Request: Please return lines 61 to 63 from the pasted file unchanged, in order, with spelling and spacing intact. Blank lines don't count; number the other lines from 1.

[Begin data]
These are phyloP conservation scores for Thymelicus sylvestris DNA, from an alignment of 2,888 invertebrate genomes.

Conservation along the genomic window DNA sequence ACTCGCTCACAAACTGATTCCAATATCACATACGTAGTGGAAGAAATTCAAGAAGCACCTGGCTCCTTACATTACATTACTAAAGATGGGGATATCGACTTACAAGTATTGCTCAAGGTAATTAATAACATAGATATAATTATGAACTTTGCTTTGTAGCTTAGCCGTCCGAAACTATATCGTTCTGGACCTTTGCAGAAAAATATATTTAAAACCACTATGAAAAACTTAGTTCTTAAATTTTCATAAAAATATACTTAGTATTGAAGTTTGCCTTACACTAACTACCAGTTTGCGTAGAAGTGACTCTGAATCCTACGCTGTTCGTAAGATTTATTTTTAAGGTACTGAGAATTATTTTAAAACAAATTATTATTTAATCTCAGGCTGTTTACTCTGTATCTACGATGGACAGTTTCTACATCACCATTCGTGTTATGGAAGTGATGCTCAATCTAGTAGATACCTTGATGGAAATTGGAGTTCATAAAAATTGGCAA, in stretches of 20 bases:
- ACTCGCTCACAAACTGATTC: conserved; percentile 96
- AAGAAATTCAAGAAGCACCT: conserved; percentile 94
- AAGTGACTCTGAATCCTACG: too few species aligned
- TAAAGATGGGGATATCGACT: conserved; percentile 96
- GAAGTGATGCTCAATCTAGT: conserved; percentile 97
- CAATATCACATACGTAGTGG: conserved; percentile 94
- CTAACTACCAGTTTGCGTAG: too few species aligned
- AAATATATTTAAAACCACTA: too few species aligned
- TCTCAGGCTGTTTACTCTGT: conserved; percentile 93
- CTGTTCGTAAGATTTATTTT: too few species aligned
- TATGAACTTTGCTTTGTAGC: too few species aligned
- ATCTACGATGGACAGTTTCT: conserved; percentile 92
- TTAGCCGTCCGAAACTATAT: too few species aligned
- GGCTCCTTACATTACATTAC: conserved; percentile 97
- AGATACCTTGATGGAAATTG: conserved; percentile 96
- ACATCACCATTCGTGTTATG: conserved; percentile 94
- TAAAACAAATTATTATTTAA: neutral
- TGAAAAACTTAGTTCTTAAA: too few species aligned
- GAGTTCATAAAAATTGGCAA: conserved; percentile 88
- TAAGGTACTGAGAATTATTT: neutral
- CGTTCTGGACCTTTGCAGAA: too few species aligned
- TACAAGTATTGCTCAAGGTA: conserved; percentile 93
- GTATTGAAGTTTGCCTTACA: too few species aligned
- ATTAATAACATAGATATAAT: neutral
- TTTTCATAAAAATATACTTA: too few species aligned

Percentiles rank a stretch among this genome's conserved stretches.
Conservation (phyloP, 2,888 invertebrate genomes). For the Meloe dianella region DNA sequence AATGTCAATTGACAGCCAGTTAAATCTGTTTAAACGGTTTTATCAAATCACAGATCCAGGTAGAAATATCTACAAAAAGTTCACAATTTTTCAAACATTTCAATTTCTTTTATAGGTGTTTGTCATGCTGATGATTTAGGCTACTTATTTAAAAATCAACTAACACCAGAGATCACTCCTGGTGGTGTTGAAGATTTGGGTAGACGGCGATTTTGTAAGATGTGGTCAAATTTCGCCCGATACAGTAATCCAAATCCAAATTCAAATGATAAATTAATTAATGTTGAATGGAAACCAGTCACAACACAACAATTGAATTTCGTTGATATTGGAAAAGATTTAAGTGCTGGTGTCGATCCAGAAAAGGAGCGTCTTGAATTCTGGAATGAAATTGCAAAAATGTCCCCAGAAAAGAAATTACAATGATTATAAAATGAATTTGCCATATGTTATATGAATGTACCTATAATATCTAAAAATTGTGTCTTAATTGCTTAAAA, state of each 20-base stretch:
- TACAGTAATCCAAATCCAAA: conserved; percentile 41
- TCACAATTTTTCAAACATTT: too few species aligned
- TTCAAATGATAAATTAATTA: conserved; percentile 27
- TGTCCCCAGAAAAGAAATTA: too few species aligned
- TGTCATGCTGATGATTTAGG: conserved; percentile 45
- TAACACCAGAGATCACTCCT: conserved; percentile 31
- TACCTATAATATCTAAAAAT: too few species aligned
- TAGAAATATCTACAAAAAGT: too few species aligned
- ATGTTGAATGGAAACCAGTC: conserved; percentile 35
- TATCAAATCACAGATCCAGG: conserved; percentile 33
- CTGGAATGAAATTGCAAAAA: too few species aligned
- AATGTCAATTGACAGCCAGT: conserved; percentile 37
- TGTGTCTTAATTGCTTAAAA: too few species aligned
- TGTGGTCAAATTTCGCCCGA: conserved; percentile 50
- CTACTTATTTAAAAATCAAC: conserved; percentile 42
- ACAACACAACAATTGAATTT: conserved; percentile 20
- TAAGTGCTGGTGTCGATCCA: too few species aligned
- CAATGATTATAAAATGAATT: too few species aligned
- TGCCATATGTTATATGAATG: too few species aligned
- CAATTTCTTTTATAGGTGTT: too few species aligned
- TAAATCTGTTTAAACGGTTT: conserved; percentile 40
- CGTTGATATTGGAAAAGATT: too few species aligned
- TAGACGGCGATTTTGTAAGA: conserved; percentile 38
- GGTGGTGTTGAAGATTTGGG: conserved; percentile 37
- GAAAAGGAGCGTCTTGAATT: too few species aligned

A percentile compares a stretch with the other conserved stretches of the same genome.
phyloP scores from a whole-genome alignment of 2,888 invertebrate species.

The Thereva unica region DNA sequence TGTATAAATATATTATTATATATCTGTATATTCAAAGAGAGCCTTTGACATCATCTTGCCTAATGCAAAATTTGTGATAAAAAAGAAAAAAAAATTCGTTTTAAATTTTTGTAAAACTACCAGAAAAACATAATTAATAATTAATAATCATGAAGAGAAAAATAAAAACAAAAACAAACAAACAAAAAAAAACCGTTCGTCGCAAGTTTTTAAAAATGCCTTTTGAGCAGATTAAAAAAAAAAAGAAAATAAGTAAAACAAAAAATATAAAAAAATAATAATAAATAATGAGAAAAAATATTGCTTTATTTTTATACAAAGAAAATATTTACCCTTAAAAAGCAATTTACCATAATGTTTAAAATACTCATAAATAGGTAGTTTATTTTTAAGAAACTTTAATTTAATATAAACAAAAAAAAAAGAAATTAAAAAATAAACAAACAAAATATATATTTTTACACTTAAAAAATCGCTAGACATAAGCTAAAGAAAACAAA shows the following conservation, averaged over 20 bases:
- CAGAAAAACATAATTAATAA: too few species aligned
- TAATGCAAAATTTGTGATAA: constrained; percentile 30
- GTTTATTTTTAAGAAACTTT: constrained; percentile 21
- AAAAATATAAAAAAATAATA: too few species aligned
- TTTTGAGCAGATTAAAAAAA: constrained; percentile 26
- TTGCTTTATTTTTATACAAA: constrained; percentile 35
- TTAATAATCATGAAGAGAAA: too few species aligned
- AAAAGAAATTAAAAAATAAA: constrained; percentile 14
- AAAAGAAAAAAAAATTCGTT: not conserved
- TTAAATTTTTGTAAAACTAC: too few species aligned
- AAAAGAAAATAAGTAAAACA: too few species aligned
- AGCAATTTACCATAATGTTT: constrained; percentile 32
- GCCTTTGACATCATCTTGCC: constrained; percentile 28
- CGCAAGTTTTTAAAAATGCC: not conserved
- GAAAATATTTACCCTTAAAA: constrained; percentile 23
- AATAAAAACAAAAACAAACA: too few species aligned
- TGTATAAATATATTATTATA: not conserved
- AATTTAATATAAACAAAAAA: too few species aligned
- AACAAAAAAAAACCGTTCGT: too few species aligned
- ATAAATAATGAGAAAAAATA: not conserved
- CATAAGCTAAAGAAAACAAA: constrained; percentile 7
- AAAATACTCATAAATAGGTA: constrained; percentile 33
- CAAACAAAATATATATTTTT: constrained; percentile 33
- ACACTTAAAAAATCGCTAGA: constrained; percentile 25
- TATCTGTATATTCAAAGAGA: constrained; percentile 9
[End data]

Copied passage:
- AAAAATATAAAAAAATAATA: too few species aligned
- TTTTGAGCAGATTAAAAAAA: constrained; percentile 26
- TTGCTTTATTTTTATACAAA: constrained; percentile 35